August 22, 2012
Dix Would Nix Pipeline Pact
NDP leader Dix
says "made in BC" best for province
Released by Mike Lowe, BC NDP Caucus/Voice file
Democrat government will withdraw from the federal government's
Enbridge Northern Gateway Project review process and set up a "made
in B.C." environmental assessment to ensure the province's interests
are protected, B.C. New Democrat leader Adrian Dix announced.
"Within a week of taking
office, we will serve the federal government with 30 days' notice to
terminate the 2010 deal in which the Liberals signed away B.C.'s
interests," Dix said. "British Columbia's citizens, communities and
First Nations must have full confidence that their voices will be
heard by Victoria.
"This Liberal government has failed British Columbians at every
stage of the Enbridge pipeline application process. First they
signed away B.C.'s right to review the project. Then they refused to
take a clear stance. They even missed the deadline to provide
evidence to the federal process."
Under Section 6 of the 2010 Equivalency Agreement between the
Province of B.C. and Canada, either party can withdraw from the
process with 30 days' written notice. While the process is being
conducted by a "Joint Review Panel," Dix noted the word "joint"
refers to the shared authority of two federal agencies, the National
Energy Board and the Canadian Environmental Assessment Authority -
not to a joint initiative undertaken by B.C. and Ottawa.
"A made in B.C. review will ensure that British Columbia's economic,
social and environmental interests are fully addressed, that B.C.'s
powers and responsibilities are properly exercised and that First
Nations' interests are properly recognized within this new process,"
said New Democrat environment critic Rob Fleming.
In April, the New Democrat caucus submitted a letter to the Joint
Review Panel detailing its reasons for opposing the Northern Gateway
Project. Dix has also convened a panel of legal experts, led by
renowned constitutional lawyer Murray Rankin, to assess B.C.'s legal
authority and to identify legal options with regard to the pipeline.
In 2010, the B.C. Environmental Assessment Office and the National
Energy Board signed an Environmental Assessment Equivalency
The Agreement stated that any N.E.B. assessment of a Project would
be accepted as being equivalent to an assessment under the B.C.
Environmental Assessment Act [s27(3)(d)].
Section 6 of the Agreement allows either party to terminate it upon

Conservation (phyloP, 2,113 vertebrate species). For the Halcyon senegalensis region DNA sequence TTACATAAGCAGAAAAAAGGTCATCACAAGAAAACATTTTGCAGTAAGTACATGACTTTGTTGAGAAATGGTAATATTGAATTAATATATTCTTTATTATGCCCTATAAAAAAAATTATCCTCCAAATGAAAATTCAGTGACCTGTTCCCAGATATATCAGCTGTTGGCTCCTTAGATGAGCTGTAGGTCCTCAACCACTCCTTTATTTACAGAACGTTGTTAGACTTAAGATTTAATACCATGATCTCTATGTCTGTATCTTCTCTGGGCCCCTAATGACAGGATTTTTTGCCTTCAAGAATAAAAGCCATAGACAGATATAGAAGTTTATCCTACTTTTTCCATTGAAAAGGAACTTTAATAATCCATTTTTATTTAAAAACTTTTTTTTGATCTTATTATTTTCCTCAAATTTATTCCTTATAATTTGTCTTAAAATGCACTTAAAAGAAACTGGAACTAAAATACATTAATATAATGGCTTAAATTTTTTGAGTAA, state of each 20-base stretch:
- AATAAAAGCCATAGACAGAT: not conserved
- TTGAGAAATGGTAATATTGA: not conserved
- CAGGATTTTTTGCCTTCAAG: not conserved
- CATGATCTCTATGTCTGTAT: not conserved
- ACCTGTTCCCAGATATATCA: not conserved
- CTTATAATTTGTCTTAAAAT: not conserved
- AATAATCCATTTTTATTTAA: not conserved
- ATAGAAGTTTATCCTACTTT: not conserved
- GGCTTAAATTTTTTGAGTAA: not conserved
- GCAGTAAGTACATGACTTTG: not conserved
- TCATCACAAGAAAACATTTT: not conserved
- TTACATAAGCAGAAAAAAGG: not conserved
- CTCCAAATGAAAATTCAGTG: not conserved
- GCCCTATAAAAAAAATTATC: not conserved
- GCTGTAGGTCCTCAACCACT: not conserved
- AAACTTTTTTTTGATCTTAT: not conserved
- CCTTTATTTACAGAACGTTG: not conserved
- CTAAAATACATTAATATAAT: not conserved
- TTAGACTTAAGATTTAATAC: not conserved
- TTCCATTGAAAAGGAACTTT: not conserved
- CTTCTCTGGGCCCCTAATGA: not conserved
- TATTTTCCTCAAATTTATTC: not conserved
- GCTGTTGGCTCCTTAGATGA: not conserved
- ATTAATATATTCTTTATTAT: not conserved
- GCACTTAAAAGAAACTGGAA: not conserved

giving 30 days' written notice to the other Party, up to the point
that a decision on whether or not to approve the project has been
The term "Joint Review Panel" does not refer to a joint undertaking
between B.C. and Canada. Rather, the word "joint" refers to the
shared exercise of authority by the N.E.B. and the Canadian
Environmental Assessment Authority - both of which are federal
None of the appointees to the Joint Review Panel is from British
"Made in B.C." Review
B.C.'s own environmental assessment process has been systematically
weakened by the B.C. Liberal government to the point where it cannot
be relied upon, in its current form, to provide a meaningful review
New Democrats are committed to strengthening the B.C. Environmental
Assessment Act, but this will require time-consuming legislative
To avoid unnecessary delays in reviewing the Enbridge proposal, a
New Democrat government will initiate its assessment under Section
31 of the B.C. Environmental Assessment Act. This can be achieved in
a much more timely manner, since a legislative amendment would not
be required in order to initiate such an assessment review.
Section 31 allows the responsible Minister to order a variation in
environmental assessment for a specific project if circumstances
The assessment will consider impacts of the project to areas of
provincial jurisdiction such as wildlife, forests, inland water
bodies containing non-anadromous fish, and air and water quality.
A "made in B.C." assessment will ensure that the voices of citizens,
communities and First Nations, as well as business, are properly
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